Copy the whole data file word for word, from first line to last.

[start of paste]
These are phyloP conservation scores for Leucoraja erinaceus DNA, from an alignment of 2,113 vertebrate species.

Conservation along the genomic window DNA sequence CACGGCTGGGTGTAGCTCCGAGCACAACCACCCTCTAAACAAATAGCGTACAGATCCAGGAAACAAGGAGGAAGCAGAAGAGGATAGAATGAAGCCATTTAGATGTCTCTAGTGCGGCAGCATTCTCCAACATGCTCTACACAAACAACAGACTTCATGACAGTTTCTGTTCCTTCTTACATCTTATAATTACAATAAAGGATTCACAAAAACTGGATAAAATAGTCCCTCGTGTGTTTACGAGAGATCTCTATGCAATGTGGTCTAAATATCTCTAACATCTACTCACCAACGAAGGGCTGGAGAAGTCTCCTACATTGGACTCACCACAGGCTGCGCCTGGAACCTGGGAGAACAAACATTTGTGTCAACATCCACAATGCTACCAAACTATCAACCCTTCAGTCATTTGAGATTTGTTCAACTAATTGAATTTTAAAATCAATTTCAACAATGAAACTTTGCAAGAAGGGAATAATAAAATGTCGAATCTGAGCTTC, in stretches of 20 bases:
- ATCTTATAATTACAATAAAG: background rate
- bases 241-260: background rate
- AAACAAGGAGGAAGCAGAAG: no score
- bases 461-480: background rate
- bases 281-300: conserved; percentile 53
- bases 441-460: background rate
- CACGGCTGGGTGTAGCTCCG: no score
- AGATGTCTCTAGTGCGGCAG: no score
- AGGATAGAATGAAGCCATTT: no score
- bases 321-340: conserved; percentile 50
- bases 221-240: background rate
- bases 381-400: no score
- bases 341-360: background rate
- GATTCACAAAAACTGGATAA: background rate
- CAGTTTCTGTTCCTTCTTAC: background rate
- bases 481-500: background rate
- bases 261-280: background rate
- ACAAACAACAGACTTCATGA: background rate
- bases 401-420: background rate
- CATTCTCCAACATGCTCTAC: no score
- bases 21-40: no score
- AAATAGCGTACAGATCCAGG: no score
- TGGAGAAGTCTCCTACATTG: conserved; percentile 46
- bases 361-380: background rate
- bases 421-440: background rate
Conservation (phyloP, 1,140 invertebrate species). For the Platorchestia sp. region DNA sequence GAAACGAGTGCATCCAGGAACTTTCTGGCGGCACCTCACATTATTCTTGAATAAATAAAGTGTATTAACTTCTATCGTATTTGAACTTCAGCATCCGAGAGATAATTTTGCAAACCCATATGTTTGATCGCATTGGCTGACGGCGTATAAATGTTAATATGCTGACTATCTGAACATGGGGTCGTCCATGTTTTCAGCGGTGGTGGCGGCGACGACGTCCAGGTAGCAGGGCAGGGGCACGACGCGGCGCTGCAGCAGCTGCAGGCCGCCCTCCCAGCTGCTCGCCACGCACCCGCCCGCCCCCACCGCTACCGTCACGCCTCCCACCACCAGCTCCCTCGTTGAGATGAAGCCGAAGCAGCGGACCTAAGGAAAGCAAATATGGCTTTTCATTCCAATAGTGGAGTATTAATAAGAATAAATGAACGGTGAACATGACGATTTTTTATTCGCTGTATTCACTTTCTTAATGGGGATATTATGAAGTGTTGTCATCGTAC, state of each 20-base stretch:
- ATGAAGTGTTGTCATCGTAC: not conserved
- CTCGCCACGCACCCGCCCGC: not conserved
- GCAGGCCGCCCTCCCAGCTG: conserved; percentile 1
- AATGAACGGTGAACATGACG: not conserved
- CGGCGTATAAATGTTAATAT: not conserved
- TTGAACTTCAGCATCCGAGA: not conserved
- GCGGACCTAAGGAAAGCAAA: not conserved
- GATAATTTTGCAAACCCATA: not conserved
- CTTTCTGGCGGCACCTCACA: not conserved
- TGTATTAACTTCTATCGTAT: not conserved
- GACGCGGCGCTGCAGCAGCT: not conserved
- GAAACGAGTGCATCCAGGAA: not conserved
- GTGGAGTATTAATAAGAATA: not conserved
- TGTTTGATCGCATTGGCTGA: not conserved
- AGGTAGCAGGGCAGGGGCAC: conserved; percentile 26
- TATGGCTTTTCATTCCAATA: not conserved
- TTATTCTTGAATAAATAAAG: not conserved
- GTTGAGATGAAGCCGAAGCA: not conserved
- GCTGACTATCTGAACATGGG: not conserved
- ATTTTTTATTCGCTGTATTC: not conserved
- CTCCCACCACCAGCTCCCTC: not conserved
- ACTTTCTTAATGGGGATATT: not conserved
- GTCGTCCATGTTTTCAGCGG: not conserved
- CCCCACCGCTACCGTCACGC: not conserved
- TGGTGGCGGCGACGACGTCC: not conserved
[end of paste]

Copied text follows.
These are phyloP conservation scores for Leucoraja erinaceus DNA, from an alignment of 2,113 vertebrate species.

Conservation along the genomic window DNA sequence CACGGCTGGGTGTAGCTCCGAGCACAACCACCCTCTAAACAAATAGCGTACAGATCCAGGAAACAAGGAGGAAGCAGAAGAGGATAGAATGAAGCCATTTAGATGTCTCTAGTGCGGCAGCATTCTCCAACATGCTCTACACAAACAACAGACTTCATGACAGTTTCTGTTCCTTCTTACATCTTATAATTACAATAAAGGATTCACAAAAACTGGATAAAATAGTCCCTCGTGTGTTTACGAGAGATCTCTATGCAATGTGGTCTAAATATCTCTAACATCTACTCACCAACGAAGGGCTGGAGAAGTCTCCTACATTGGACTCACCACAGGCTGCGCCTGGAACCTGGGAGAACAAACATTTGTGTCAACATCCACAATGCTACCAAACTATCAACCCTTCAGTCATTTGAGATTTGTTCAACTAATTGAATTTTAAAATCAATTTCAACAATGAAACTTTGCAAGAAGGGAATAATAAAATGTCGAATCTGAGCTTC, in stretches of 20 bases:
- ATCTTATAATTACAATAAAG: background rate
- bases 241-260: background rate
- AAACAAGGAGGAAGCAGAAG: no score
- bases 461-480: background rate
- bases 281-300: conserved; percentile 53
- bases 441-460: background rate
- CACGGCTGGGTGTAGCTCCG: no score
- AGATGTCTCTAGTGCGGCAG: no score
- AGGATAGAATGAAGCCATTT: no score
- bases 321-340: conserved; percentile 50
- bases 221-240: background rate
- bases 381-400: no score
- bases 341-360: background rate
- GATTCACAAAAACTGGATAA: background rate
- CAGTTTCTGTTCCTTCTTAC: background rate
- bases 481-500: background rate
- bases 261-280: background rate
- ACAAACAACAGACTTCATGA: background rate
- bases 401-420: background rate
- CATTCTCCAACATGCTCTAC: no score
- bases 21-40: no score
- AAATAGCGTACAGATCCAGG: no score
- TGGAGAAGTCTCCTACATTG: conserved; percentile 46
- bases 361-380: background rate
- bases 421-440: background rate
Conservation (phyloP, 1,140 invertebrate species). For the Platorchestia sp. region DNA sequence GAAACGAGTGCATCCAGGAACTTTCTGGCGGCACCTCACATTATTCTTGAATAAATAAAGTGTATTAACTTCTATCGTATTTGAACTTCAGCATCCGAGAGATAATTTTGCAAACCCATATGTTTGATCGCATTGGCTGACGGCGTATAAATGTTAATATGCTGACTATCTGAACATGGGGTCGTCCATGTTTTCAGCGGTGGTGGCGGCGACGACGTCCAGGTAGCAGGGCAGGGGCACGACGCGGCGCTGCAGCAGCTGCAGGCCGCCCTCCCAGCTGCTCGCCACGCACCCGCCCGCCCCCACCGCTACCGTCACGCCTCCCACCACCAGCTCCCTCGTTGAGATGAAGCCGAAGCAGCGGACCTAAGGAAAGCAAATATGGCTTTTCATTCCAATAGTGGAGTATTAATAAGAATAAATGAACGGTGAACATGACGATTTTTTATTCGCTGTATTCACTTTCTTAATGGGGATATTATGAAGTGTTGTCATCGTAC, state of each 20-base stretch:
- ATGAAGTGTTGTCATCGTAC: not conserved
- CTCGCCACGCACCCGCCCGC: not conserved
- GCAGGCCGCCCTCCCAGCTG: conserved; percentile 1
- AATGAACGGTGAACATGACG: not conserved
- CGGCGTATAAATGTTAATAT: not conserved
- TTGAACTTCAGCATCCGAGA: not conserved
- GCGGACCTAAGGAAAGCAAA: not conserved
- GATAATTTTGCAAACCCATA: not conserved
- CTTTCTGGCGGCACCTCACA: not conserved
- TGTATTAACTTCTATCGTAT: not conserved
- GACGCGGCGCTGCAGCAGCT: not conserved
- GAAACGAGTGCATCCAGGAA: not conserved
- GTGGAGTATTAATAAGAATA: not conserved
- TGTTTGATCGCATTGGCTGA: not conserved
- AGGTAGCAGGGCAGGGGCAC: conserved; percentile 26
- TATGGCTTTTCATTCCAATA: not conserved
- TTATTCTTGAATAAATAAAG: not conserved
- GTTGAGATGAAGCCGAAGCA: not conserved
- GCTGACTATCTGAACATGGG: not conserved
- ATTTTTTATTCGCTGTATTC: not conserved
- CTCCCACCACCAGCTCCCTC: not conserved
- ACTTTCTTAATGGGGATATT: not conserved
- GTCGTCCATGTTTTCAGCGG: not conserved
- CCCCACCGCTACCGTCACGC: not conserved
- TGGTGGCGGCGACGACGTCC: not conserved